As the Syrian military besieged rebellious areas Wednesday, President Bashar Assad ordered a referendum for later this month on a new constitution that would open the way to political parties other than his ruling Baath Party.
The referendum was announced on Syrian state TV, but it was not immediately clear how a nationwide vote could be held at a time when some areas have seen daily battles between Syrian soldiers and army defectors.
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Members of the national committee which produced the new constitution said they had sought to write a document that "guarantees the dignity of the Syrian citizen and secures his basic rights" and "turns Syria into an example to follow in terms of public freedoms and political plurality", the state news agency Sana reported.
"When the new constitution is approved, Syria will have passed the most important stage of laying down the constitutional and legal structure through the reforms and laws that have already been issued to take the country to a new era in cooperation with all spectrums of the Syrian people," Assad was quoted as saying.
Amendments to Syria's constitution once were a key demand by the opposition at the start of the country's 11-month-old uprising. But in the wake of the regime's deadly assault on dissent, many opposition leaders are demanding nothing less than Assad's departure.
'Legislation according to Islamic law.' Assad (Photo: AFP)
"The people in the street today have demands, and one of these demands is the departure of this regime," said Khalaf Dahowd, a member of the National Coordination Body for Democratic Change in Syria, an umbrella for several opposition groups in Syria and in exile.
He rejected the Feb. 26 vote as a way for Assad to stall for time.
The current Syrian constitution enshrines Assad's Baath Party as the leader of the state. But according to the new draft, obtained by The Associated Press, "the state's political system is based on political pluralism and power is practiced democratically through voting."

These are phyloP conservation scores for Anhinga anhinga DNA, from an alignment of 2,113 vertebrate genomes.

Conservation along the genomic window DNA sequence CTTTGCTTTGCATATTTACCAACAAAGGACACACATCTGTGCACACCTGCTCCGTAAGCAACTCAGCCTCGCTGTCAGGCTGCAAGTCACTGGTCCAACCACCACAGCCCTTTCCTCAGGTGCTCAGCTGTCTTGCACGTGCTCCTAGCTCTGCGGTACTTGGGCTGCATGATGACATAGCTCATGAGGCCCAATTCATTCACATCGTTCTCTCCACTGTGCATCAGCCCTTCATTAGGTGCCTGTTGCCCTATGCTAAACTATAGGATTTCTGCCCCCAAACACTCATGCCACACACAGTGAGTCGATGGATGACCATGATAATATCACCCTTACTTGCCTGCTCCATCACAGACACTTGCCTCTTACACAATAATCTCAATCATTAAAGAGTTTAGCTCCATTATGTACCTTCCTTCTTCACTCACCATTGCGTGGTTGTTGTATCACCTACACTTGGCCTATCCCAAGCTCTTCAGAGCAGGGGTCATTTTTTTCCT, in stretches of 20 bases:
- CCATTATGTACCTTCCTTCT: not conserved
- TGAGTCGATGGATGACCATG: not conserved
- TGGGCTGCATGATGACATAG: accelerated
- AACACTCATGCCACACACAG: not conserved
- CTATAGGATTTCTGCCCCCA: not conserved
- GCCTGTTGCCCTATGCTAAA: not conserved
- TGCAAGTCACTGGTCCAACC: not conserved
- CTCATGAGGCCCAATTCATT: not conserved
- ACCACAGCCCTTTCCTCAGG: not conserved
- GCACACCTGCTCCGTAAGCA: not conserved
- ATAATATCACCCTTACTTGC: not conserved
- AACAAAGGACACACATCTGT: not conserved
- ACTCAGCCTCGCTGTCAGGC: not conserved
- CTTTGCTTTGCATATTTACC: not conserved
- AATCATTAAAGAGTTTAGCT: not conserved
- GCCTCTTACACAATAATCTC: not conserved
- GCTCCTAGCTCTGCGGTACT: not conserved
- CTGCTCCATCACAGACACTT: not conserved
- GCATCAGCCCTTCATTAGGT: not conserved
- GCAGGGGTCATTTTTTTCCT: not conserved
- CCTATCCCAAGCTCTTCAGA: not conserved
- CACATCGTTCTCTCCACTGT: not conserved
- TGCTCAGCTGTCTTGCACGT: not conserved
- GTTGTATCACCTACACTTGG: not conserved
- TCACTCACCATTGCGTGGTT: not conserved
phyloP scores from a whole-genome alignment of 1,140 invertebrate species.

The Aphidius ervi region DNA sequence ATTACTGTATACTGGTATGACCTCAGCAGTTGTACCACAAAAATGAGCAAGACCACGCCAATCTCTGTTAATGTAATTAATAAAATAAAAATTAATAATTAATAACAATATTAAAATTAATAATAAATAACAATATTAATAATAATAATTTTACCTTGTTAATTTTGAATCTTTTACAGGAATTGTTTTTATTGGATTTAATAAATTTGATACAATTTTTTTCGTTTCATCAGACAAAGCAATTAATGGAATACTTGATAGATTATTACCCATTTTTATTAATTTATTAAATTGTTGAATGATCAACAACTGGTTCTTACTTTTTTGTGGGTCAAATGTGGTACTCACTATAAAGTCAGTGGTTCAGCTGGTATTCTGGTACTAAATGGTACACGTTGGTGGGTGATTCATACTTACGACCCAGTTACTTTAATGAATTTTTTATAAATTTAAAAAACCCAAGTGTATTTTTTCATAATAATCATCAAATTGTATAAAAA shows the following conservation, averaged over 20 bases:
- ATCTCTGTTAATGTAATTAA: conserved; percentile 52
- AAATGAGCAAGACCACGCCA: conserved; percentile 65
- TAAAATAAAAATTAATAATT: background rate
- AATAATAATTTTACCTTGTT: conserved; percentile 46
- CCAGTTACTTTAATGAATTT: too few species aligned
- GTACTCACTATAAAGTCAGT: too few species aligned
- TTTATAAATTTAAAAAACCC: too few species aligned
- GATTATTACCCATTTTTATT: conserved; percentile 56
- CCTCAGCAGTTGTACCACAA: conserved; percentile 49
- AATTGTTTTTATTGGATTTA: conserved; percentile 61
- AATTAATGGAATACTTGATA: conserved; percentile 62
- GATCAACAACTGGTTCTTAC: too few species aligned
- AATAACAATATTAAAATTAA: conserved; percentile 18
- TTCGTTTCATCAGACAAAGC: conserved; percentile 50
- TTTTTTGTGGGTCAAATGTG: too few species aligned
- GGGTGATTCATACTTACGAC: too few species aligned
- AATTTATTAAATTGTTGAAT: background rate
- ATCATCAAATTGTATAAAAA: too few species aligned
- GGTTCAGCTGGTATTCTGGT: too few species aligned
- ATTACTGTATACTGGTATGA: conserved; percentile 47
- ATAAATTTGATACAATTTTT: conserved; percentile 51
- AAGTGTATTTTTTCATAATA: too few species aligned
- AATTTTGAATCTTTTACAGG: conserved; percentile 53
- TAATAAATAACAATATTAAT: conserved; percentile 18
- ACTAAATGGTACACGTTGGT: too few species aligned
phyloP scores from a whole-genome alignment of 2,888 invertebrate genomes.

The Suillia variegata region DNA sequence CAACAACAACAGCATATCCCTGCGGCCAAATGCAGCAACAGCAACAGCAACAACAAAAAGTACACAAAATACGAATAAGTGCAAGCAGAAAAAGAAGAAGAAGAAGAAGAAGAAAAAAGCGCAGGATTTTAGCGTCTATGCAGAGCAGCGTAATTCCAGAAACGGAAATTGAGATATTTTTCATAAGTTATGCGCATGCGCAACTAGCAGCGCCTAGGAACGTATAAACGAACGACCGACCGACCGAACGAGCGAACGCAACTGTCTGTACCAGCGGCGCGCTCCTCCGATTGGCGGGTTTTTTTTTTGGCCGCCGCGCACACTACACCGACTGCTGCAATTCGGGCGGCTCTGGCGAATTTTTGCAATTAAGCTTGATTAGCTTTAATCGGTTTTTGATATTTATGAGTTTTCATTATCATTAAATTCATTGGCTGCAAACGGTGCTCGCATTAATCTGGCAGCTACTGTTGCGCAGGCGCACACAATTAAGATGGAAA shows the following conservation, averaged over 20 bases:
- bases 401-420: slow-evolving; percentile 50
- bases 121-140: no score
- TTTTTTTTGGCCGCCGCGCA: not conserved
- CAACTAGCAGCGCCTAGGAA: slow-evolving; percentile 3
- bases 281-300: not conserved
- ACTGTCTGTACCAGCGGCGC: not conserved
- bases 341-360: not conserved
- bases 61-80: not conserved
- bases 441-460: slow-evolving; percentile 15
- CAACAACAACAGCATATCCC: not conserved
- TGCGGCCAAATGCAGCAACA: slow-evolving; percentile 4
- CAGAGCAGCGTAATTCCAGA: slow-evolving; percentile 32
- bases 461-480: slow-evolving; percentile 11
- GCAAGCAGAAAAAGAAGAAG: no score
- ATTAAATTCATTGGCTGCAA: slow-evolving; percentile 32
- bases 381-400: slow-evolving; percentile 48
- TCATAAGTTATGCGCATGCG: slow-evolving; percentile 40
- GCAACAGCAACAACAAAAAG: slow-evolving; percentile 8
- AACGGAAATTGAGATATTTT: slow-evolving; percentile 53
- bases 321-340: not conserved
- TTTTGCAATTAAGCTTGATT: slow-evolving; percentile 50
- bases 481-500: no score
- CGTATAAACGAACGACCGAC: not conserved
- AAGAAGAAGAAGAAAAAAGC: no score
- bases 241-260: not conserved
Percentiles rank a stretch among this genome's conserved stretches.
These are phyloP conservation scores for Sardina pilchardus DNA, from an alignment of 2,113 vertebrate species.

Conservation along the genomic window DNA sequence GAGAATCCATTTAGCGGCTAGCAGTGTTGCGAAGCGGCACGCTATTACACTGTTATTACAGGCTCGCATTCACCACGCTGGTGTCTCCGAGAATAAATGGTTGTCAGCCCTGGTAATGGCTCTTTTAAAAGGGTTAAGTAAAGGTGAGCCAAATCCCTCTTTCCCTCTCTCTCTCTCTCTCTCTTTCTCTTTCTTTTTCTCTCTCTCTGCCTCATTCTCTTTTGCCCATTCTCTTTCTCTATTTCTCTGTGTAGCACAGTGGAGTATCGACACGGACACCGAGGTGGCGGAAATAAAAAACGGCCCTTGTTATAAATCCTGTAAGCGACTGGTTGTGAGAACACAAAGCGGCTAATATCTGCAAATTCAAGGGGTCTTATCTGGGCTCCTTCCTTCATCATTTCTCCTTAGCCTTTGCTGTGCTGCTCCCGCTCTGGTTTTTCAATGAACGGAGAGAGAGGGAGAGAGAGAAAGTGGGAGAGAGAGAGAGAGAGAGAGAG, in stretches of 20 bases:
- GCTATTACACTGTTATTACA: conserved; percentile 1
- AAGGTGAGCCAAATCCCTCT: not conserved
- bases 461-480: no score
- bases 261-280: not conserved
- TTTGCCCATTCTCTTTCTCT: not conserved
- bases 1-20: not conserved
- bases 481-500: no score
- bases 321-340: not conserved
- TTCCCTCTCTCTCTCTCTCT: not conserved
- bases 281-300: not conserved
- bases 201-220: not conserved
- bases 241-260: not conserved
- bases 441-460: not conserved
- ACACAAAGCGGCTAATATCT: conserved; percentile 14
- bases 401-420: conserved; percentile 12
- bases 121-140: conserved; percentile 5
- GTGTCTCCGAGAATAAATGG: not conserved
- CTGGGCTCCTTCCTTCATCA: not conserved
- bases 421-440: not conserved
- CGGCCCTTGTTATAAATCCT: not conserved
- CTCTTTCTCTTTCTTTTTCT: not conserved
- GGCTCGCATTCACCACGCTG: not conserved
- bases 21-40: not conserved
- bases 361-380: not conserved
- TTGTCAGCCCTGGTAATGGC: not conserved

The draft also says the president can hold office only for a maximum of two seven-year terms. Assad, who inherited power from his father, has been in power for nearly 12 years.
His father, Hafez, ruled for 30 years.
The new constitution also states that the Syrian leader's religion is Islam and that Islam law is the main source for legislation.
The Syrian revolt started in March with mostly peaceful protests against the Assad family dynasty, but the conflict has become far more violent and militarized in recent months as army defectors fight back against government forces.
Many observers fear it is taking on the dimensions of a civil war.
The announcement of the upcoming referendum came during one of the deadliest assaults of the uprising. The government has been shelling the rebellious city of Homs for more than a week, and the humanitarian situation was deteriorating rapidly.
Activists say hundreds have been killed, and there was no way to treat the wounded.
The violence continued Wednesday. Activists said an oil pipeline in the central city of Homs was attacked. Amateur video posted online showed thick black smoke billowing from what appeared to be a residential area.
The Local Coordination Committees and the Britain-based Syrian Observatory for Human Rights said the Homs pipeline was in the rebel-held neighborhood of Baba Amr, which has been shelled by regime troops for the past 12 days.
Homs is home to one of Syria's two oil refineries. It has also been one of the cities hardest hit by Assad's crackdown.
Also Wednesday, regime troops stormed several residential neighborhoods in the nearby city of Hama, activists said.
There was no immediate information on casualties in the latest assaults.
UN human rights chief Navi Pillay told the General Assembly this week that more than 5,400 people were killed last year alone, and that the number of dead and injured continues to rise daily in Syria.
Syria's oil and gas pipelines have been attacked before during the 11-month uprising.
SANA blamed "armed terrorists" for Wednesday's pipeline attack. It said the pipeline feeds the tankers in the Damascus suburb of Adra, which contribute in supplying gasoline to the capital and southern regions.
Diplomatic efforts to solve the crisis have reached a standstill after Russia and China vetoed a UN Security Council resolution aimed at ending Syria's bloodshed on Feb. 4.
Russia, which has stood by Assad during the uprising, said the UN resolution did not make enough demands on the armed opposition in Syria and that calls for Assad to step aside could wreck chances for a negotiated solution to the country's upheaval.
On Wednesday, Syrian ambassador to Russia Riyad Mohammad Haddad said Assad will not resign.
"I exclude such an option," he was quoted as saying by the ITAR-Tass news agency.
"The number of those who demand his resignation is very small," the Syrian diplomat said. "Say, 100,000 out of 23 million. So, no comment."
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